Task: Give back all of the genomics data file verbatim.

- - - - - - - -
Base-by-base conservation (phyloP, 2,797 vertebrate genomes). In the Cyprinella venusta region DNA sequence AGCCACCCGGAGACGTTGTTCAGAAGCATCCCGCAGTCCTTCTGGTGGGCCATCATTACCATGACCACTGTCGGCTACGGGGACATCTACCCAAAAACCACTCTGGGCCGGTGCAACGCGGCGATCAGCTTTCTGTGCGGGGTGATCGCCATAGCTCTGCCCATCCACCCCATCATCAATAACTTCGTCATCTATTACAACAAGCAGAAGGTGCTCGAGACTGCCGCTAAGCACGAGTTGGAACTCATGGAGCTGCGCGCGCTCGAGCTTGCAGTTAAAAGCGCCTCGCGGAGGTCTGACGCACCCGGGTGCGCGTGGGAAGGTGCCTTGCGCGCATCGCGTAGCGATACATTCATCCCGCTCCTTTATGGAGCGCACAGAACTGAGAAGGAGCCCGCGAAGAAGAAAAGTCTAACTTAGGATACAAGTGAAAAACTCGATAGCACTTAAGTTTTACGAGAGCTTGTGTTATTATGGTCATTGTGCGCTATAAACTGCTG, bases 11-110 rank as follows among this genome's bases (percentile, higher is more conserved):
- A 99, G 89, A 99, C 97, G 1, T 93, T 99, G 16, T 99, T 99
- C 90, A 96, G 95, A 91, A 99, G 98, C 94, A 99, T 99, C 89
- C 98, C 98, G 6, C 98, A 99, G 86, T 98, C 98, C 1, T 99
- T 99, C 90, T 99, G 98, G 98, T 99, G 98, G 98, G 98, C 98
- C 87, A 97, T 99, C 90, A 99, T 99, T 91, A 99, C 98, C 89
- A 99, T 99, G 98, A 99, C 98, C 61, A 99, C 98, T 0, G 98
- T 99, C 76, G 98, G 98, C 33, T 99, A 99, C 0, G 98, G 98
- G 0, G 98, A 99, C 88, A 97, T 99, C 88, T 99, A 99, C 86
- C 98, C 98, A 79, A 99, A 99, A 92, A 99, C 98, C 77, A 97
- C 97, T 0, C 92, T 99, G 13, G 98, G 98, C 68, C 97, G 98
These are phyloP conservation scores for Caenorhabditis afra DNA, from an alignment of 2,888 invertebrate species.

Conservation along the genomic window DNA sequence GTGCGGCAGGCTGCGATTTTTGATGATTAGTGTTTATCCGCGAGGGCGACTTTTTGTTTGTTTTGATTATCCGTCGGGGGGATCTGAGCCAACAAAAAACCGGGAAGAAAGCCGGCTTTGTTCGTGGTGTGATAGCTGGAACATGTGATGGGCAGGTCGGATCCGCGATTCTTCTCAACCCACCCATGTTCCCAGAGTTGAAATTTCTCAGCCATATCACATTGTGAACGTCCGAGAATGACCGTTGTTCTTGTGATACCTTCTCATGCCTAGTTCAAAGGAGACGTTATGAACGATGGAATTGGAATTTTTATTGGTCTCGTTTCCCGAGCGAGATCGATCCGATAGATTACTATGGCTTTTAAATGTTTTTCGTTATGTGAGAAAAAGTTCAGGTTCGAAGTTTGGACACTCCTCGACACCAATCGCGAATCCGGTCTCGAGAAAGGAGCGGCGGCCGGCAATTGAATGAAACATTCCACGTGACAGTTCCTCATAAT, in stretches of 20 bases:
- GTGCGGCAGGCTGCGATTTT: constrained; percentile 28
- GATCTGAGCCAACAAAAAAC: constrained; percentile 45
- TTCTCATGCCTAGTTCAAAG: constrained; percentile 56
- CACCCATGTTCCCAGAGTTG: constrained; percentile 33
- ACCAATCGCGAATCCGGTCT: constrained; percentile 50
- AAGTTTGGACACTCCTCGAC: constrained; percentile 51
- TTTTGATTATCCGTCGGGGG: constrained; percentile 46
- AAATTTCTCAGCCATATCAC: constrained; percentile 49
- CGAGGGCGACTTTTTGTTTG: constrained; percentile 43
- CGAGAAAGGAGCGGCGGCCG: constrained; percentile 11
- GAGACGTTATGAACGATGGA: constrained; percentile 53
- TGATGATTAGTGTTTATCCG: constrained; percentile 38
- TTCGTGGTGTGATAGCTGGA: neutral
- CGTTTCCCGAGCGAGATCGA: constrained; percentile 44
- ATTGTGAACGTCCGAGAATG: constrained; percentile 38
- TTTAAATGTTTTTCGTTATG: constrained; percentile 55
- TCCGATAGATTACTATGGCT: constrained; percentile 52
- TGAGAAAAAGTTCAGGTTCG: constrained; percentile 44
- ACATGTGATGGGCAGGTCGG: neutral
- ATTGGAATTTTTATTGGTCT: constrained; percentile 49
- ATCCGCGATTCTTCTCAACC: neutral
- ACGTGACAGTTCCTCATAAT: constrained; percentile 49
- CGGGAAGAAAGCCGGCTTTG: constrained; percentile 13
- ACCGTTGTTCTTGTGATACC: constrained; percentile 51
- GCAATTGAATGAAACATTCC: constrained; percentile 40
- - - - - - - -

Base-by-base conservation (phyloP, 2,797 vertebrate genomes). In the Cyprinella venusta region DNA sequence AGCCACCCGGAGACGTTGTTCAGAAGCATCCCGCAGTCCTTCTGGTGGGCCATCATTACCATGACCACTGTCGGCTACGGGGACATCTACCCAAAAACCACTCTGGGCCGGTGCAACGCGGCGATCAGCTTTCTGTGCGGGGTGATCGCCATAGCTCTGCCCATCCACCCCATCATCAATAACTTCGTCATCTATTACAACAAGCAGAAGGTGCTCGAGACTGCCGCTAAGCACGAGTTGGAACTCATGGAGCTGCGCGCGCTCGAGCTTGCAGTTAAAAGCGCCTCGCGGAGGTCTGACGCACCCGGGTGCGCGTGGGAAGGTGCCTTGCGCGCATCGCGTAGCGATACATTCATCCCGCTCCTTTATGGAGCGCACAGAACTGAGAAGGAGCCCGCGAAGAAGAAAAGTCTAACTTAGGATACAAGTGAAAAACTCGATAGCACTTAAGTTTTACGAGAGCTTGTGTTATTATGGTCATTGTGCGCTATAAACTGCTG, bases 11-110 rank as follows among this genome's bases (percentile, higher is more conserved):
- A 99, G 89, A 99, C 97, G 1, T 93, T 99, G 16, T 99, T 99
- C 90, A 96, G 95, A 91, A 99, G 98, C 94, A 99, T 99, C 89
- C 98, C 98, G 6, C 98, A 99, G 86, T 98, C 98, C 1, T 99
- T 99, C 90, T 99, G 98, G 98, T 99, G 98, G 98, G 98, C 98
- C 87, A 97, T 99, C 90, A 99, T 99, T 91, A 99, C 98, C 89
- A 99, T 99, G 98, A 99, C 98, C 61, A 99, C 98, T 0, G 98
- T 99, C 76, G 98, G 98, C 33, T 99, A 99, C 0, G 98, G 98
- G 0, G 98, A 99, C 88, A 97, T 99, C 88, T 99, A 99, C 86
- C 98, C 98, A 79, A 99, A 99, A 92, A 99, C 98, C 77, A 97
- C 97, T 0, C 92, T 99, G 13, G 98, G 98, C 68, C 97, G 98
These are phyloP conservation scores for Caenorhabditis afra DNA, from an alignment of 2,888 invertebrate species.

Conservation along the genomic window DNA sequence GTGCGGCAGGCTGCGATTTTTGATGATTAGTGTTTATCCGCGAGGGCGACTTTTTGTTTGTTTTGATTATCCGTCGGGGGGATCTGAGCCAACAAAAAACCGGGAAGAAAGCCGGCTTTGTTCGTGGTGTGATAGCTGGAACATGTGATGGGCAGGTCGGATCCGCGATTCTTCTCAACCCACCCATGTTCCCAGAGTTGAAATTTCTCAGCCATATCACATTGTGAACGTCCGAGAATGACCGTTGTTCTTGTGATACCTTCTCATGCCTAGTTCAAAGGAGACGTTATGAACGATGGAATTGGAATTTTTATTGGTCTCGTTTCCCGAGCGAGATCGATCCGATAGATTACTATGGCTTTTAAATGTTTTTCGTTATGTGAGAAAAAGTTCAGGTTCGAAGTTTGGACACTCCTCGACACCAATCGCGAATCCGGTCTCGAGAAAGGAGCGGCGGCCGGCAATTGAATGAAACATTCCACGTGACAGTTCCTCATAAT, in stretches of 20 bases:
- GTGCGGCAGGCTGCGATTTT: constrained; percentile 28
- GATCTGAGCCAACAAAAAAC: constrained; percentile 45
- TTCTCATGCCTAGTTCAAAG: constrained; percentile 56
- CACCCATGTTCCCAGAGTTG: constrained; percentile 33
- ACCAATCGCGAATCCGGTCT: constrained; percentile 50
- AAGTTTGGACACTCCTCGAC: constrained; percentile 51
- TTTTGATTATCCGTCGGGGG: constrained; percentile 46
- AAATTTCTCAGCCATATCAC: constrained; percentile 49
- CGAGGGCGACTTTTTGTTTG: constrained; percentile 43
- CGAGAAAGGAGCGGCGGCCG: constrained; percentile 11
- GAGACGTTATGAACGATGGA: constrained; percentile 53
- TGATGATTAGTGTTTATCCG: constrained; percentile 38
- TTCGTGGTGTGATAGCTGGA: neutral
- CGTTTCCCGAGCGAGATCGA: constrained; percentile 44
- ATTGTGAACGTCCGAGAATG: constrained; percentile 38
- TTTAAATGTTTTTCGTTATG: constrained; percentile 55
- TCCGATAGATTACTATGGCT: constrained; percentile 52
- TGAGAAAAAGTTCAGGTTCG: constrained; percentile 44
- ACATGTGATGGGCAGGTCGG: neutral
- ATTGGAATTTTTATTGGTCT: constrained; percentile 49
- ATCCGCGATTCTTCTCAACC: neutral
- ACGTGACAGTTCCTCATAAT: constrained; percentile 49
- CGGGAAGAAAGCCGGCTTTG: constrained; percentile 13
- ACCGTTGTTCTTGTGATACC: constrained; percentile 51
- GCAATTGAATGAAACATTCC: constrained; percentile 40